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LITHE
11-05-2009, 10:18 PM
I just got pro tools m-box the other week and I installed it on windows xp. The other day my teacher for my web design class said he could get the whole class free copies of windows 7. Is there anything I should know before I try installing pro tools on windows 7? Im asking this because I know that you have to disable a few features on xp before installing it, and windows 7 has a lot of new features...

LITHE
11-07-2009, 12:22 PM
http://www.digidesign.com/index.cfm?navid=48&langid=100&itemid=38973

I guess I'll wait a bit to install windows 7 :P

Yoozer
11-07-2009, 02:26 PM
You're not alone. I have to wait for RME and E-mu to fix their stuff, as right now everything's unusable :-(.

Harmony
11-07-2009, 04:37 PM
"unsupported" doesn't necessarily mean "not functional". I've gotten all of my software/hardware/plugins to work under Win 7 after upgrading from XP. I'd go ahead and try it out, since Win 7 makes it incredibly easy to dual-boot it with XP (or Vista) (http://lifehacker.com/5126781/how-to-dual-boot-windows-7-with-xp-or-vista). That way, you don't lose you're old solid XP setup while you're trying out the new Win 7 stuff. If you need something to partition your drives in Win XP for the dual boot, I use Partition Wizard (http://www.partitionwizard.com/)

Since Win 7 and Vista are very closely related, keep in mind that trying some of the Vista drivers may work for you. Even though M-Audio has beta drivers for most of their newer hardware, I initially tried the Vista drivers and they worked fine.

When attempting to install something, if the install doesn't finish properly, Win 7 attempts to diagnose the problem and automatically change the compatibility mode of the installation file to work properly. You can also manually change the compatibility mode (to XP mode, for example) in the setup file's properties windows. That has gotten a few items to work.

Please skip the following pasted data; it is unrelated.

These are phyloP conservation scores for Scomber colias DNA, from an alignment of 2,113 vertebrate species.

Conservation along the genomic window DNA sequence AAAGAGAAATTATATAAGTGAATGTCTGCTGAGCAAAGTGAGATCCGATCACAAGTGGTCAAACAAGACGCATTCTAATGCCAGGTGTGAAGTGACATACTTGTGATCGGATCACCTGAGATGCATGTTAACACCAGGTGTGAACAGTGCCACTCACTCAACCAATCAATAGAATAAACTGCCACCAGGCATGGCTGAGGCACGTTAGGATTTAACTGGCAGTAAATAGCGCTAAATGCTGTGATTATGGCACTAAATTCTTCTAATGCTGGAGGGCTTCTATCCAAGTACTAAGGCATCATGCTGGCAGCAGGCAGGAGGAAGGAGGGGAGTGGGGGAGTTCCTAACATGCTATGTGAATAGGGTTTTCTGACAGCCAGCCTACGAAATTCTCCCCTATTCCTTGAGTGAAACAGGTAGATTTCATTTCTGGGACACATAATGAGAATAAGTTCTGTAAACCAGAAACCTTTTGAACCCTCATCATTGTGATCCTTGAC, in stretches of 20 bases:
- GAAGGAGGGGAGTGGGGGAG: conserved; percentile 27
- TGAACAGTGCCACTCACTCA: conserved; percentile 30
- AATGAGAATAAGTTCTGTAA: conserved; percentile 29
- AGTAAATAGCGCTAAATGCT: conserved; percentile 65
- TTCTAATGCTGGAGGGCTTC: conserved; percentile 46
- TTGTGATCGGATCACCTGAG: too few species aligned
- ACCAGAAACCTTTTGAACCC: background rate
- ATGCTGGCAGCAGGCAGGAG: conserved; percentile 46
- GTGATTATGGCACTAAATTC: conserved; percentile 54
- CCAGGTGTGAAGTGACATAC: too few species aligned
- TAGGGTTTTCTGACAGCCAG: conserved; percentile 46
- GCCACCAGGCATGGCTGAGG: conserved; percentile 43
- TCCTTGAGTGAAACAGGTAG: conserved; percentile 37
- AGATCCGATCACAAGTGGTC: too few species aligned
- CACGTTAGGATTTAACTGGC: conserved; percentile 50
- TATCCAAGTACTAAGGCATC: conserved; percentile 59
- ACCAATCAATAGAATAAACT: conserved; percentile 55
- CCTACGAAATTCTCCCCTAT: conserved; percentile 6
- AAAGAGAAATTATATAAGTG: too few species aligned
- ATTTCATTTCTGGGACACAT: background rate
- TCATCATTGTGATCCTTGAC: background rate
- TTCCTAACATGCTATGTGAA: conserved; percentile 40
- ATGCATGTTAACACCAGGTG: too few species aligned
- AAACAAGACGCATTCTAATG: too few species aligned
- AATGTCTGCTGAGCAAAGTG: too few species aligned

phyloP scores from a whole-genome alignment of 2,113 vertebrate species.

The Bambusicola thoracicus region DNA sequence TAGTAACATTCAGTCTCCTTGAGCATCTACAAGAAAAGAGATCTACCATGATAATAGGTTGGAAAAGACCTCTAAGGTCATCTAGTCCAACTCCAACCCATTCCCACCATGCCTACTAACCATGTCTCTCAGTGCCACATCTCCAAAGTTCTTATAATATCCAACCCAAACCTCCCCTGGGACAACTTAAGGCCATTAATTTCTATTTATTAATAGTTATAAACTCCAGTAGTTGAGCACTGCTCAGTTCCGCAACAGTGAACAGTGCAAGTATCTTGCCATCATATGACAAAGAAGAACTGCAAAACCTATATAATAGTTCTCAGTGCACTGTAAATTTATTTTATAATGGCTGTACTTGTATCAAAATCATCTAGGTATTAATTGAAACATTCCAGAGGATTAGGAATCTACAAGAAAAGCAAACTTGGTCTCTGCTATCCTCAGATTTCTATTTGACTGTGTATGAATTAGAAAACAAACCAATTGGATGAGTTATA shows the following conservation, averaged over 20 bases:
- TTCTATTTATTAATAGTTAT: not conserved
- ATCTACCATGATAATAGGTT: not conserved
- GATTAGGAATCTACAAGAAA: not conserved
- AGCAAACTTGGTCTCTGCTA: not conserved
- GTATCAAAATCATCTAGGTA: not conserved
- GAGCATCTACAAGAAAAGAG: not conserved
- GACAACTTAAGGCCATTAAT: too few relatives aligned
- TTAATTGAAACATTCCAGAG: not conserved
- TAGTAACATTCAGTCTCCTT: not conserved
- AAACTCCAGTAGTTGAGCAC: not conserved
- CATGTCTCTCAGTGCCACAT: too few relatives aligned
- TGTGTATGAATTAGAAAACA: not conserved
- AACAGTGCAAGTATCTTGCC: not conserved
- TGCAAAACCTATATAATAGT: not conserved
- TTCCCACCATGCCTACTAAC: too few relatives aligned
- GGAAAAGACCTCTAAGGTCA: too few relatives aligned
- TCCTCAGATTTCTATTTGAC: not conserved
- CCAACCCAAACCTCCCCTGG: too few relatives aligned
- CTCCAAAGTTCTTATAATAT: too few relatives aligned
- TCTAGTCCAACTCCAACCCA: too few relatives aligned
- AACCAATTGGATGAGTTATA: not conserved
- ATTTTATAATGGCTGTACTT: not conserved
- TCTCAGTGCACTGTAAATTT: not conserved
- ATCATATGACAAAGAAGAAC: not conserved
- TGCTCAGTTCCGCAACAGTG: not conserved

Also, especially if you're coming straight from XP and are not used to working in Vista, don't forget that sometimes it's necessary to run installations in admin mode by right clicking and choosing "Run as Administrator". This assumes that your user is already an admin. Some older programs, like Cool Edit Pro 2000, required me to do that to get it to run.

Finally, if all else fails, Win 7 Enterprise, Pro and Ultimate offer a full virtualization of Windows XP SP3 for free! I tried this out the other day and it works flawlessly. The full version of WinXP runs as a window and you can install all of your old Windows XP stuff there. Anything installed in the virtualization windows actually shows up in Win 7 (on your start menu/task bar/desktop) and you can run it without thinking about the virtualization behind it all. Biggest issues with that for me were that I couldn't get 64bit mode to work and there's obviously a CPU hit. For me it was about 10%.

Most of the problems I've had from the upgrade have stemmed not from compatibility, but with the change of all of my software from 32 to 64 bit. Some stuff just won't work in 64 bit, and while that sucks, that's progress.